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Do Envelopes have bar-codes?

Posted by arleneb (My Page) on
Wed, Dec 3, 08 at 14:11

Hi Everyone, I have lurked here off and on for a couple of years and now I have a question that I think perhaps someone here might be able to answer for me.

Often times we get empty envelopes with a billing or similar mailings we receive. I have not thrown these away, but I save them. I just hate to waste something.

Many of them are just plain envelopes, which I have used to mail things. But also many of them have lines like a bar code on them. I am wondering if these lines are a bar code and would send the envelope to a pre-arranged address. So I haven't used them just in case.

Does anyone know about these lines/barcodes?
Thanks,
Arlene


Follow-Up Postings:

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RE: Do Envelopes have bar-codes?

I think those bar codes include the info for postage since most are prepaid;could also be the return (pre-arranged address) Just take a black marker and cover them up.


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RE: Do Envelopes have bar-codes?

Why worry about it? When you put the label over the preprinted address just make sure it covers the bar code or at least part of it.


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RE: Do Envelopes have bar-codes?

Thanks for your prompt replies calirose and dilly_dally.

Gosh such a simple solution, putting a black marker cover-up, I should have thought of that.

dilly_dally, these are the envelopes with the little windows, I usually just address on the back of whatever I am sending so that the address shows through. The barcode bars are up by the stamp or in the lower left. I am think ing the magic marker might be the answer. Hopefully the eletronics won't read the bars through the ink.
Thanks,
Arlene


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RE: Do Envelopes have bar-codes?

OK. I misunderstood you to mean the solid envelopes with the bar code and address.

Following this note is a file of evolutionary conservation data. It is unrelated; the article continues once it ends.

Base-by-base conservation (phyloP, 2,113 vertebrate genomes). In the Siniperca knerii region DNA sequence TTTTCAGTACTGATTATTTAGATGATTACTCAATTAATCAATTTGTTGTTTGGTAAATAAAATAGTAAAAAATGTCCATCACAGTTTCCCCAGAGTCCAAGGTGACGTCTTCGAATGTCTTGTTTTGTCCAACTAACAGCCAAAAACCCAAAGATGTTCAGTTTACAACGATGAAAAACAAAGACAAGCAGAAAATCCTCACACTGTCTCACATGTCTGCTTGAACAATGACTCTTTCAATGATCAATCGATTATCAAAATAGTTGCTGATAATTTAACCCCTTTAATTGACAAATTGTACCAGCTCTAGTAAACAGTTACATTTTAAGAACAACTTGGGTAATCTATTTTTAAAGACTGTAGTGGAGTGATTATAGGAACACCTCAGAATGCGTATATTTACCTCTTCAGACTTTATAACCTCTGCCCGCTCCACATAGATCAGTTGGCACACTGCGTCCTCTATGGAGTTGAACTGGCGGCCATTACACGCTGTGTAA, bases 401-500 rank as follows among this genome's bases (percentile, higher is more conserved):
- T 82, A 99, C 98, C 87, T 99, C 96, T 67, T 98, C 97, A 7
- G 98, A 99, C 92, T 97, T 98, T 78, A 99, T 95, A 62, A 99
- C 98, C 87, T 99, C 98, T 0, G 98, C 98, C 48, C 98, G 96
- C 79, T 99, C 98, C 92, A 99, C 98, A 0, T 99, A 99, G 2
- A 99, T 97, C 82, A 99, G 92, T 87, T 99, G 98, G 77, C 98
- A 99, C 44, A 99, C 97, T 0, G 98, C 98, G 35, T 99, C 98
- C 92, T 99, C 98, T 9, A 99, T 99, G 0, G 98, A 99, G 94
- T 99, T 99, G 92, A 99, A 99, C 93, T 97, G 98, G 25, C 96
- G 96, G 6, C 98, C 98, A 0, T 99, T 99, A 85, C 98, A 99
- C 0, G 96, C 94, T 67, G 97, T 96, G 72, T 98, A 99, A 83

Yes, just using a black marker will make the code unreadable to scanners. They do that in stores with bar codes when something goes into the clearance bin. You just need a line through it.


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RE: Do Envelopes have bar-codes?

In our Canadian system, there is frequently a series of lines, usually light orange colour, similar to a bar code, that run across the lower right side of the envelope, about 3/8" up from the bottom. They tell the automatic routing machines through which channels to send that piece of mail in order to arrive at its designated destination.

These are on letters addressed to me.

Often I get letters asking for donations and they usually include a return envelope, no window, pre-addressed to the address of the sender (I'm not sure whether there's usually a bar code on them, but I think not) but they have a box at top right showing their post-paid information, including a number that the P.O. uses to calculate whom to bill for that letter.

If you use an envelope with a return-postage-guaranteed envelope like that (usually with no window) and you cover up the origianl returnee's address to add one of your choice, you'll need to cover over the return postage box at the top right - a stamp will suffice.

Thanks for reusing things - our trees are the replenishers of the world's oxygen, so deserve being preserved ... in their original form, that is, rather than being turned into envelopes.

I developed a habit early on after entry into this world, to which I've become thoroughly addicted, called "breathing" ... and it's my earnest desirethat I should be able to continue to benefit from this addiction for some additional time.

Actually, my farm-owner Dad, who suffered from pretty well chronic bronchitis and was developing incipient asthma, moved from this fairly humid and substantially polluted area over 60 years ago, to farm on the Prairies, and had 40 years of good health, in that drier, cleaner atmosphere.